Despite the bilharzia worms, Cape Maclear is absolutely stunning. The four of us booked a dorm room together at Fat Monkeys and enjoyed three gorgeous days at the lake.
The first morning, the two kiwis and I hired a local guide to hike up the mountain. It took us about 2 hours to get to the top, but we stopped and took lots of photos along the way. If you visit Cape Maclear, however, you don’t need to hire anyone: there’s only one path and it’s quite clear. At the top one of my new friend’s pointed to the closest island and said, “Bet you could swim there.”
“Let’s do it!” I exclaimed.
Our guide, Hastings, said that he’d swum to the island before. He said it was only 2.5km away.
“That’s what we’re doing tomorrow,” I declared.
The island we swam to
Hastings also took us to Otter Point where two of us swam in the lake – very refreshing after hiking up a steep trail in the sun! Lastly he showed us the National Park education centre which once held tanks of different species of lakes, but is now falling apart and decrepit. The information on the walls, however, was still intact so we read a bit about the history of Lake Malawi and Cape Maclear.
For lunch we went to one of the local restaurants. I ordered a chocolate milkshake, one girl wanted a frozen banana smoothie, and another a regular banana smoothie: we were all given frozen banana smoothies. Although not what I had ordered, it was delicious nonetheless.
The next morning we met an American man who is currently living in Addis, Ethiopia. He was visiting Cape Maclear for a holiday. He decided to join us on our search for snorkels, masks, and flippers for swim to the island.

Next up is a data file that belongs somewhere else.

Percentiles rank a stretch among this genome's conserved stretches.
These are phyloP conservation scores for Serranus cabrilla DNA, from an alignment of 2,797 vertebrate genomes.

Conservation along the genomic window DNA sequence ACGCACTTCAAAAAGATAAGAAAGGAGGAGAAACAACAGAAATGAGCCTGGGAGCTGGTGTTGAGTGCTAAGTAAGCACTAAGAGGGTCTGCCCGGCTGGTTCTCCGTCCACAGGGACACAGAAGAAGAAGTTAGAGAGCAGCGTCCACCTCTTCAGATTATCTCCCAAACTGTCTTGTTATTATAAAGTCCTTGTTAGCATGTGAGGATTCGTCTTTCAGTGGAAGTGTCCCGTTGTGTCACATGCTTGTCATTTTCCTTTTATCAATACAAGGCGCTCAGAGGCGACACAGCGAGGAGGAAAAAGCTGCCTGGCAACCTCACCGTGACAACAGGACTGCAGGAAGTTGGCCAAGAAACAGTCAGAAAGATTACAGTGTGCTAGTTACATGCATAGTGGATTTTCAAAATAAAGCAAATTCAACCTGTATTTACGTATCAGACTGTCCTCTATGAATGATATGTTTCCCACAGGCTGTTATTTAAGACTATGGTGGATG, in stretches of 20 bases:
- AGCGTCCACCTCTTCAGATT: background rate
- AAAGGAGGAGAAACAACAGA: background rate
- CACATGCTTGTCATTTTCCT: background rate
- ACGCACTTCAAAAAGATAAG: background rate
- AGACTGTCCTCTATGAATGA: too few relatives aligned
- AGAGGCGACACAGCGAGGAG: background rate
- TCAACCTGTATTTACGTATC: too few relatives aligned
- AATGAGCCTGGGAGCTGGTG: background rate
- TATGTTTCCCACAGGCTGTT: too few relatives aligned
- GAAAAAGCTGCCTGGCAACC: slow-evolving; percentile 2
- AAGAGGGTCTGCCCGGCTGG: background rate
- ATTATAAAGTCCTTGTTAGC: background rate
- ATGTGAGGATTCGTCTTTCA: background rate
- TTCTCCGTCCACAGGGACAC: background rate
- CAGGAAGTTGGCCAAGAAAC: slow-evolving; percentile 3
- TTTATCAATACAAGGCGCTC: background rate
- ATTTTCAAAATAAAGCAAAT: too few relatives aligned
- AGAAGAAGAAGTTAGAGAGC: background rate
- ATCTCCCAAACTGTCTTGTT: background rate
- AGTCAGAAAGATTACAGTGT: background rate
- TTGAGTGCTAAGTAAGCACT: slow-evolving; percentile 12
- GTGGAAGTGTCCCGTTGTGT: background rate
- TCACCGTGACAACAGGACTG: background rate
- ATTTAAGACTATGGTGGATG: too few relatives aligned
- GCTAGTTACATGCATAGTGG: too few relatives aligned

By the time we had walked to Kayak Africa, which rented snorkel gear, the whole town knew our plan. One local, Quinton, offered to rent us gear for 1000 kwacha/mask and 1000 kwacha/flippers. We also negotiated the use of a life jacket to tow behind us – just in case.
Quinton then went one better. He and his friend offered to canoe to the island and cook us lunch. For another 5000 kwacha, he agreed to cook two freshly caught fish meals and two vegetarian.
We swam to the island in no time at all. Once we arrived, the other three got out of the water and sunbathed while I continued snorkeling around the rocks. The fish were beautiful! Blue and orange and white. I’ve never liked fish that much, never seen the point of having an aquarium, but they were like jewels among the rocks.
Eventually I got out of the water too and sat on the rocks with my friends. Quinton and his friend already had a fire going in the rocks. They made a huge pot of rice and fresh tomato sauce in pots of the fire. They smoked a batch of freshly caught fish on the coals. It took over an hour, but it was worth the wait!
My vegetarian meal got a huge handful of sliced cabbage on the side instead of fish. I know that doesn’t sound as exciting, but with the tomato sauce it was delicious. We all ate more rice than we had imagined we would and lazed around on the rocks for another hour or so. Quinton took us out in his canoe and his friend showed us how they caught fish with leftover rice.